Friday, July 1 2022

Johannesburg – WHO member states agree that for peace to prevail in conflict-affected areas, good medical assistance and health resources must be available to all. Some suggested approaches include that WHO programs should achieve both health and peace dividends at country level by integrating the Health for Peace approach.

And so it was that the Global Health for Peace Initiative was discussed at the 75th World Health Assembly (WHA) in Switzerland, where delegates called for re-elected Director General Tedros Adhanom Ghebreyesus to consult all members to find a way forward for the implementation of the WHO report on the New Initiative.

The first in-person Health Assembly since the start of the Covid-19 pandemic was held May 22-28, 2022 with the theme Health for Peace, Peace for Health.

Speaking on behalf of the 43 African members of WHO, the delegate from Sierra Leone said there is a need to establish universal health coverage as it will align with the activities of WHO under the thirteen general program of work 2019-2023, targeting the triple billion.

An example of WHO’s interventions in health for peace is the psychosocial and mental health of conflict-affected youth in Somalia from 2020. WHO has developed a training curriculum and conducted training sessions training to educate some 80 health workers capable of improving mental health and psychosocial health. Support services (MHPSS) to local populations suffering from mental health problems caused by acute and protracted conflicts. This initiative targeted vulnerable youth in conflict-prone contexts, Community MHPSS aimed to reduce stigma at the community level and engage youth to actively engage in activities that promote social cohesion.

“The African region supports the Global Health for Peace initiative which is relevant to both the success of health programs and the importance of peace, including equity, inclusiveness, participation, l “local ownership or leadership and context-specific seasons. The African region is convinced that there will be no health without peace and no health without peace,” said the WHO Afro Representative.

The Thirteenth General Program of Work (PGT 13) defines WHO’s strategy for the five-year period 2019-2023. It focuses on triple billion goals to achieve measurable impacts on people’s health at the national level.

“We would also like to acknowledge the involvement of the WHO Regional Office for Africa since the launch of the Global Health for Peace initiative in 2019 in Geneva, in this context several countries have submitted projects on health and peace to United Nations Peacebuilding Fund, notably Cameroon and Burkina Faso. The African region looks forward to the finalization and availability of the practical guide held for the peace manual which will help to apply the health for peace approach,” he said..

The African region will continue to support WHO offices and units that effectively promote public health standards as well as those that support national ministries of health, implementing conflict-sensitive programs and contributing to the dividends of peace in fragile, conflict-affected and vulnerable areas,” he said. .

Members also heard from international organizations affiliated with WHO, including the International Federation of Medical Students’ Associations (IFMSA) and the International Council of Nurses (ICN.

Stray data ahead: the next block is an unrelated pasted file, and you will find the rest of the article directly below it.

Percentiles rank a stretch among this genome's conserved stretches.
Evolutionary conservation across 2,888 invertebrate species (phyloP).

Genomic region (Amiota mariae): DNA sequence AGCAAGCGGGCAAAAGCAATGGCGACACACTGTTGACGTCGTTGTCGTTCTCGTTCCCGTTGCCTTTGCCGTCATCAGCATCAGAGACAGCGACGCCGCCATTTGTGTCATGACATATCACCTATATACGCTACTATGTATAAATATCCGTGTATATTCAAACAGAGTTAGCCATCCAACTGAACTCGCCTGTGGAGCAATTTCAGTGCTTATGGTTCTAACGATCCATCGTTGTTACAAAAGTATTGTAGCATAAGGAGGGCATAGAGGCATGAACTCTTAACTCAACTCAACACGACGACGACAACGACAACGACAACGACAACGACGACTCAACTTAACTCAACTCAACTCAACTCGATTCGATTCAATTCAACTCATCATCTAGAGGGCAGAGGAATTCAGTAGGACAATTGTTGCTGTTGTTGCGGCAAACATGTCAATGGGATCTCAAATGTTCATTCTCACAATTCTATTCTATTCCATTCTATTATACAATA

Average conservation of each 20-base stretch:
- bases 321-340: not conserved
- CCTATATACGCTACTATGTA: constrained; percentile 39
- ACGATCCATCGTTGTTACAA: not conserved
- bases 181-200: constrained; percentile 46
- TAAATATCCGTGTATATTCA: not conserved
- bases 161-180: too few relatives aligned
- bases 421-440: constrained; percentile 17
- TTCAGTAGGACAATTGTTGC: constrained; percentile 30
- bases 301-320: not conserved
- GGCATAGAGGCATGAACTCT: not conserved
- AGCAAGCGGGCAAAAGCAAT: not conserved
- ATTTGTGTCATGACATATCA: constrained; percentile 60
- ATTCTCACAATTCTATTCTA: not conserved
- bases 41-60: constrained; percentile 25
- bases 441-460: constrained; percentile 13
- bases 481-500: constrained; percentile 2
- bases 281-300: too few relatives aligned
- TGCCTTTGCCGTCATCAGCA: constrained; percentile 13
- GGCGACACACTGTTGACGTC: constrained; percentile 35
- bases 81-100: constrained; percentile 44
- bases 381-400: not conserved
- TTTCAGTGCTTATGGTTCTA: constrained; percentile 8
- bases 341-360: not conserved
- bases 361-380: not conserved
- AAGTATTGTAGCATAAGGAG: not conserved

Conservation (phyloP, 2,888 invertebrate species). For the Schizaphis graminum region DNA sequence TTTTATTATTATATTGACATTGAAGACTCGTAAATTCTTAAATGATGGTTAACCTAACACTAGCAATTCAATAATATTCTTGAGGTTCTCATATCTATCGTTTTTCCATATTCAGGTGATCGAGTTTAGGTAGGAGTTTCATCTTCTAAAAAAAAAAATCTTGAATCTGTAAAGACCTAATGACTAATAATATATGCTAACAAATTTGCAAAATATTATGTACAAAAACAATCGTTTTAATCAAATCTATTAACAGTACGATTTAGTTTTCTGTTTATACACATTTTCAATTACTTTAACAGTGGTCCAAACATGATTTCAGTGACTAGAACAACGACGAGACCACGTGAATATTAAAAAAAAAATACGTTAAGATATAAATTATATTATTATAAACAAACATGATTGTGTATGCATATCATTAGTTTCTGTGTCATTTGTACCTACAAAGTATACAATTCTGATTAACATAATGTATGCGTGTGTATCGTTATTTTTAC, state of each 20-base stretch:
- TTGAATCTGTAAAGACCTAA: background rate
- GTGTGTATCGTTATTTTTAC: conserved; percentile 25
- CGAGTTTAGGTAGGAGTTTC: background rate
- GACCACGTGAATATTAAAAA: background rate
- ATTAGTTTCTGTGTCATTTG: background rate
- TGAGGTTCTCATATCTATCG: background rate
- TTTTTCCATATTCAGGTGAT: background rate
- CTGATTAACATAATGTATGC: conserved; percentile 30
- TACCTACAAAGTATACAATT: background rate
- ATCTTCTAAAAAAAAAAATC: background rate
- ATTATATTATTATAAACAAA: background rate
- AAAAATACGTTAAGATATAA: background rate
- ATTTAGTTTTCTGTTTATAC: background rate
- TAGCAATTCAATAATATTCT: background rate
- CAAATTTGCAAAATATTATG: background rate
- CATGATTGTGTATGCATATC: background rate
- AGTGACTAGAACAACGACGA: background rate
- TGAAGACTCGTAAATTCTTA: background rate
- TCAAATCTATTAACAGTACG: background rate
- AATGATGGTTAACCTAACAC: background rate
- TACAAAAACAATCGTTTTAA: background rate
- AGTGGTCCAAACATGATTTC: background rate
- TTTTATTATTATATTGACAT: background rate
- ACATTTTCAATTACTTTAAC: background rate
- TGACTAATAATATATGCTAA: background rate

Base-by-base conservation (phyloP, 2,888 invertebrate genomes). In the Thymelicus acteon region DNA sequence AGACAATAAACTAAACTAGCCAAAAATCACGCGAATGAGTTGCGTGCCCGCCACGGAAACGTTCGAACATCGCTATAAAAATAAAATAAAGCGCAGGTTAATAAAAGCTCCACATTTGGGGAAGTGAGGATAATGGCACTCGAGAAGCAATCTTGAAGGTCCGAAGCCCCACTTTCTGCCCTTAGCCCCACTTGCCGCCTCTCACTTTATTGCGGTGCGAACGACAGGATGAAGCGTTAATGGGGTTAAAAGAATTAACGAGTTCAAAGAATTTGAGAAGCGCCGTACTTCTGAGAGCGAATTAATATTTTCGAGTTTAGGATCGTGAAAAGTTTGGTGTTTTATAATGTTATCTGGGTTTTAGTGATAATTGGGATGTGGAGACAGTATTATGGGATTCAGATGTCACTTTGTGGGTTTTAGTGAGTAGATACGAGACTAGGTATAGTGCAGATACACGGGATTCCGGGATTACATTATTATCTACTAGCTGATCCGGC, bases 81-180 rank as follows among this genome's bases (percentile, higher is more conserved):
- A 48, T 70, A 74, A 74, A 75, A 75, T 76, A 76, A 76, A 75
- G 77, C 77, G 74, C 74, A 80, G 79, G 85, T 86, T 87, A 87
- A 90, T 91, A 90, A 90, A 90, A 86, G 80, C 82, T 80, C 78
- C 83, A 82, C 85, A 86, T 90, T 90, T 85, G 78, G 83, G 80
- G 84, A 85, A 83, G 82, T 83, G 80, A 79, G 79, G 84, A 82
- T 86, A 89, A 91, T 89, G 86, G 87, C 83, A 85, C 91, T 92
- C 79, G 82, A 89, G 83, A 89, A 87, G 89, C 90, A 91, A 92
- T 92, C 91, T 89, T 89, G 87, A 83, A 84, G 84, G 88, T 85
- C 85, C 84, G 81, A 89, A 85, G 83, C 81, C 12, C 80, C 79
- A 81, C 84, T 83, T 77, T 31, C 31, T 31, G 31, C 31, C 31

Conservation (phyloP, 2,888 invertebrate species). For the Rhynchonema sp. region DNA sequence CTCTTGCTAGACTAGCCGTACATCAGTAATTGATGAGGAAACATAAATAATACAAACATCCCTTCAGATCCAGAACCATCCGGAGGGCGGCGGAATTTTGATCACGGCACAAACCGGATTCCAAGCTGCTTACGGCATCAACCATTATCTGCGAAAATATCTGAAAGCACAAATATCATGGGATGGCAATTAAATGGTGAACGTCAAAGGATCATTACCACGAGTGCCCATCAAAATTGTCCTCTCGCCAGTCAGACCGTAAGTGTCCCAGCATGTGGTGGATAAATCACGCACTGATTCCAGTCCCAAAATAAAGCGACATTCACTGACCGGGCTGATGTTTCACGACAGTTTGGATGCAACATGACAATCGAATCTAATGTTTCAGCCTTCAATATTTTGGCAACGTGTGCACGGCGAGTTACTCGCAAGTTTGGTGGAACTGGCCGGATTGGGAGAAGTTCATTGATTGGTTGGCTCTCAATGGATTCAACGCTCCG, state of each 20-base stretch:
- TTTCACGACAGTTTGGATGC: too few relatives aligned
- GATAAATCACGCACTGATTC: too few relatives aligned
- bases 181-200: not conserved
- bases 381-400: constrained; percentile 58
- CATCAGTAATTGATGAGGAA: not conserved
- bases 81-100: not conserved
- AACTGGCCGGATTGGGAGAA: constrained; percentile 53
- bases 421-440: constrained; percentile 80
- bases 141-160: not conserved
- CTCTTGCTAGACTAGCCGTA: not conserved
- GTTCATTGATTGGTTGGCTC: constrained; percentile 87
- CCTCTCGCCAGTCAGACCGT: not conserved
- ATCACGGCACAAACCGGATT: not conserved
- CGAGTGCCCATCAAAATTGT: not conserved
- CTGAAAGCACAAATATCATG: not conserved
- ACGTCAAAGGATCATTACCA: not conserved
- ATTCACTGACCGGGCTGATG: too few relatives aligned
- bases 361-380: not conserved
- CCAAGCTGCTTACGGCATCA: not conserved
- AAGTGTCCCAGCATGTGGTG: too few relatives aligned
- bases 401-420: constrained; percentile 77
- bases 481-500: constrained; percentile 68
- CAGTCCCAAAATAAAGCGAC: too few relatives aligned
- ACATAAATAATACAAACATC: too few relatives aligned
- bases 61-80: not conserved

“IFMSA has recognized the interdependence of peace and health and emphasizes the promotion of peace through the provision of care, the promotion of community health and the development of equitable policies. Multisectoral partnerships and intersectoral are essential to address pressing health issues and prepare for future ones, as evidenced by several experiences such as flu preparedness plans and as such is crucial to end in peace through health,” said Iris Blom, physician and IFMSA Liaison Officer to WHO.

She says IFMSA strongly supports youth engagement in promoting peace-sensitive health programs and equitable policies that build social justice.

“IFMSA calls on Member States to uphold the humanitarian principles of humanity, neutrality, impartiality and independence that guide the health profession and to refrain from acts of violence against it and to equip future health workers with the skills to promote multicultural peace through their practice,” Blom said.

Nurse and CEO of the International Council of Nurses, Howard Catton highlighted the initiative of his organization called Nurses for Peace Initiative supported by nurses around the world and global nursing solidarity and humanitarian support in response to the invasion of Ukraine .

“On behalf of the 28 million nurses around the world, we believe that health and well-being are the foundation of safety and security and that peace and health are inseparable. Nursing values ​​such as that justice, respect, equity, human rights and compassion are all foundations of peace and by supporting them in their daily practice, nurses are influencers of peace, of the diplomacy of peace and peacebuilding As trusted members of their communities, nurses can play an important role in strengthening and operationalizing the link between health and social cohesion and peace. fragile and vulnerable communities provide care centered on neutrality, reconciliation and healing,” he said.

The World Health Assembly has called for the development of a roadmap in full consultation with Member States, observers, other UN agencies and relevant non-State actors in official relations with WHO, which will be presented for consideration in 2023 by the 76th World Health Assembly through the 152nd session of the Executive Board.

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